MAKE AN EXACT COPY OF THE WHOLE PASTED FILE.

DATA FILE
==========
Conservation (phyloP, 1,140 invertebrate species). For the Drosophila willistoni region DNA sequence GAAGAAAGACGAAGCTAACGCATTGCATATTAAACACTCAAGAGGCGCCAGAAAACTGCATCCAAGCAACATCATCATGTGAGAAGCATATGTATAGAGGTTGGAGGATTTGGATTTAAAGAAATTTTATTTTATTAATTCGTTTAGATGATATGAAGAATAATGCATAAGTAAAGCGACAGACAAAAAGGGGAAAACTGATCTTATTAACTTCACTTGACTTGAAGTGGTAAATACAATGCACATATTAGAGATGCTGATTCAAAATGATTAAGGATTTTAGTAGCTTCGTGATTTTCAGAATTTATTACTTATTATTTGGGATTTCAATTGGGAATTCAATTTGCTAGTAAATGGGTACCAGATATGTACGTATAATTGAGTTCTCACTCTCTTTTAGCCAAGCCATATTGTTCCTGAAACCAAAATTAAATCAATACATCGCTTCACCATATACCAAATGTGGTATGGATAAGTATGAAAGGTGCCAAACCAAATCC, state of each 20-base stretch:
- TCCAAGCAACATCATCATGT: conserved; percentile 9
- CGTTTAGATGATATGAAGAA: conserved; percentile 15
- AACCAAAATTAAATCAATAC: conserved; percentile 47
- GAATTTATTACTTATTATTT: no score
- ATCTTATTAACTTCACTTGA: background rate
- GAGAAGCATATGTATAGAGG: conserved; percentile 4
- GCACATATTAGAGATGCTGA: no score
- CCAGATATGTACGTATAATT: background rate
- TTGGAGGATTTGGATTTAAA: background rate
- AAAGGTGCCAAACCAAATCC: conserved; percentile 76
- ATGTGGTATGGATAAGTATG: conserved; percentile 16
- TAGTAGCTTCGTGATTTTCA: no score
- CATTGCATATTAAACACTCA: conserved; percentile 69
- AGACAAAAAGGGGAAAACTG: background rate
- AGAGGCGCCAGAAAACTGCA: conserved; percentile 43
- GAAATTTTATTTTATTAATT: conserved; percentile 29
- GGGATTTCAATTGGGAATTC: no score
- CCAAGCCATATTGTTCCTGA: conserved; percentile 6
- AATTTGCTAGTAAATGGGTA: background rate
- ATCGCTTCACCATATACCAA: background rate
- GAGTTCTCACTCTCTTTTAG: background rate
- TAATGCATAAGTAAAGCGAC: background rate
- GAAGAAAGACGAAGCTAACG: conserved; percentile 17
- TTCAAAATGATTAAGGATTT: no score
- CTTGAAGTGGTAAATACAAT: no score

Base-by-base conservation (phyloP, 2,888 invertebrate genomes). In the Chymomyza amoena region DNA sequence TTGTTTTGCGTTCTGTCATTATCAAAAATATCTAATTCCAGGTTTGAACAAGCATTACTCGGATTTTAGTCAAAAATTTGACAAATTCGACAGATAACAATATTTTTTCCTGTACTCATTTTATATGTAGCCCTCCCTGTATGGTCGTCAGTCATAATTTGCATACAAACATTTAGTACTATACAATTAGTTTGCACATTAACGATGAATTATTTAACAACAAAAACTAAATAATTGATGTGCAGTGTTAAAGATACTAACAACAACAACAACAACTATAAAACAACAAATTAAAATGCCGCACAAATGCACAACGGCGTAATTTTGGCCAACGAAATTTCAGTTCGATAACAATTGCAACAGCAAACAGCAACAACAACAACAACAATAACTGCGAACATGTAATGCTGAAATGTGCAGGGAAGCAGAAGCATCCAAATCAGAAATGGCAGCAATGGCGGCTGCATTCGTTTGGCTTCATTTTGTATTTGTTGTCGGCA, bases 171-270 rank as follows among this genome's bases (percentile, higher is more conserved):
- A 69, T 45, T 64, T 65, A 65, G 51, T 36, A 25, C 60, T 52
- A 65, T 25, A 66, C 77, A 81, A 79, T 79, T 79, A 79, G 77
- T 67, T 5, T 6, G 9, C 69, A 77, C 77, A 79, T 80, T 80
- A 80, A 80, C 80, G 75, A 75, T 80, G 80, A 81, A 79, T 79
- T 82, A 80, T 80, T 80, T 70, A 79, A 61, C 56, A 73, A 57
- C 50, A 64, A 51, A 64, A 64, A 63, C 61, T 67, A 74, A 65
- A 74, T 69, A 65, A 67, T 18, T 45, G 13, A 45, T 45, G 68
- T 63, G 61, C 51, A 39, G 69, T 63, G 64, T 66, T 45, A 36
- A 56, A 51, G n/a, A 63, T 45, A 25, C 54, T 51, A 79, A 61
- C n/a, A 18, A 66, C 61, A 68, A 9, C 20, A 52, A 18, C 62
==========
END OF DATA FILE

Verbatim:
Conservation (phyloP, 1,140 invertebrate species). For the Drosophila willistoni region DNA sequence GAAGAAAGACGAAGCTAACGCATTGCATATTAAACACTCAAGAGGCGCCAGAAAACTGCATCCAAGCAACATCATCATGTGAGAAGCATATGTATAGAGGTTGGAGGATTTGGATTTAAAGAAATTTTATTTTATTAATTCGTTTAGATGATATGAAGAATAATGCATAAGTAAAGCGACAGACAAAAAGGGGAAAACTGATCTTATTAACTTCACTTGACTTGAAGTGGTAAATACAATGCACATATTAGAGATGCTGATTCAAAATGATTAAGGATTTTAGTAGCTTCGTGATTTTCAGAATTTATTACTTATTATTTGGGATTTCAATTGGGAATTCAATTTGCTAGTAAATGGGTACCAGATATGTACGTATAATTGAGTTCTCACTCTCTTTTAGCCAAGCCATATTGTTCCTGAAACCAAAATTAAATCAATACATCGCTTCACCATATACCAAATGTGGTATGGATAAGTATGAAAGGTGCCAAACCAAATCC, state of each 20-base stretch:
- TCCAAGCAACATCATCATGT: conserved; percentile 9
- CGTTTAGATGATATGAAGAA: conserved; percentile 15
- AACCAAAATTAAATCAATAC: conserved; percentile 47
- GAATTTATTACTTATTATTT: no score
- ATCTTATTAACTTCACTTGA: background rate
- GAGAAGCATATGTATAGAGG: conserved; percentile 4
- GCACATATTAGAGATGCTGA: no score
- CCAGATATGTACGTATAATT: background rate
- TTGGAGGATTTGGATTTAAA: background rate
- AAAGGTGCCAAACCAAATCC: conserved; percentile 76
- ATGTGGTATGGATAAGTATG: conserved; percentile 16
- TAGTAGCTTCGTGATTTTCA: no score
- CATTGCATATTAAACACTCA: conserved; percentile 69
- AGACAAAAAGGGGAAAACTG: background rate
- AGAGGCGCCAGAAAACTGCA: conserved; percentile 43
- GAAATTTTATTTTATTAATT: conserved; percentile 29
- GGGATTTCAATTGGGAATTC: no score
- CCAAGCCATATTGTTCCTGA: conserved; percentile 6
- AATTTGCTAGTAAATGGGTA: background rate
- ATCGCTTCACCATATACCAA: background rate
- GAGTTCTCACTCTCTTTTAG: background rate
- TAATGCATAAGTAAAGCGAC: background rate
- GAAGAAAGACGAAGCTAACG: conserved; percentile 17
- TTCAAAATGATTAAGGATTT: no score
- CTTGAAGTGGTAAATACAAT: no score

Base-by-base conservation (phyloP, 2,888 invertebrate genomes). In the Chymomyza amoena region DNA sequence TTGTTTTGCGTTCTGTCATTATCAAAAATATCTAATTCCAGGTTTGAACAAGCATTACTCGGATTTTAGTCAAAAATTTGACAAATTCGACAGATAACAATATTTTTTCCTGTACTCATTTTATATGTAGCCCTCCCTGTATGGTCGTCAGTCATAATTTGCATACAAACATTTAGTACTATACAATTAGTTTGCACATTAACGATGAATTATTTAACAACAAAAACTAAATAATTGATGTGCAGTGTTAAAGATACTAACAACAACAACAACAACTATAAAACAACAAATTAAAATGCCGCACAAATGCACAACGGCGTAATTTTGGCCAACGAAATTTCAGTTCGATAACAATTGCAACAGCAAACAGCAACAACAACAACAACAATAACTGCGAACATGTAATGCTGAAATGTGCAGGGAAGCAGAAGCATCCAAATCAGAAATGGCAGCAATGGCGGCTGCATTCGTTTGGCTTCATTTTGTATTTGTTGTCGGCA, bases 171-270 rank as follows among this genome's bases (percentile, higher is more conserved):
- A 69, T 45, T 64, T 65, A 65, G 51, T 36, A 25, C 60, T 52
- A 65, T 25, A 66, C 77, A 81, A 79, T 79, T 79, A 79, G 77
- T 67, T 5, T 6, G 9, C 69, A 77, C 77, A 79, T 80, T 80
- A 80, A 80, C 80, G 75, A 75, T 80, G 80, A 81, A 79, T 79
- T 82, A 80, T 80, T 80, T 70, A 79, A 61, C 56, A 73, A 57
- C 50, A 64, A 51, A 64, A 64, A 63, C 61, T 67, A 74, A 65
- A 74, T 69, A 65, A 67, T 18, T 45, G 13, A 45, T 45, G 68
- T 63, G 61, C 51, A 39, G 69, T 63, G 64, T 66, T 45, A 36
- A 56, A 51, G n/a, A 63, T 45, A 25, C 54, T 51, A 79, A 61
- C n/a, A 18, A 66, C 61, A 68, A 9, C 20, A 52, A 18, C 62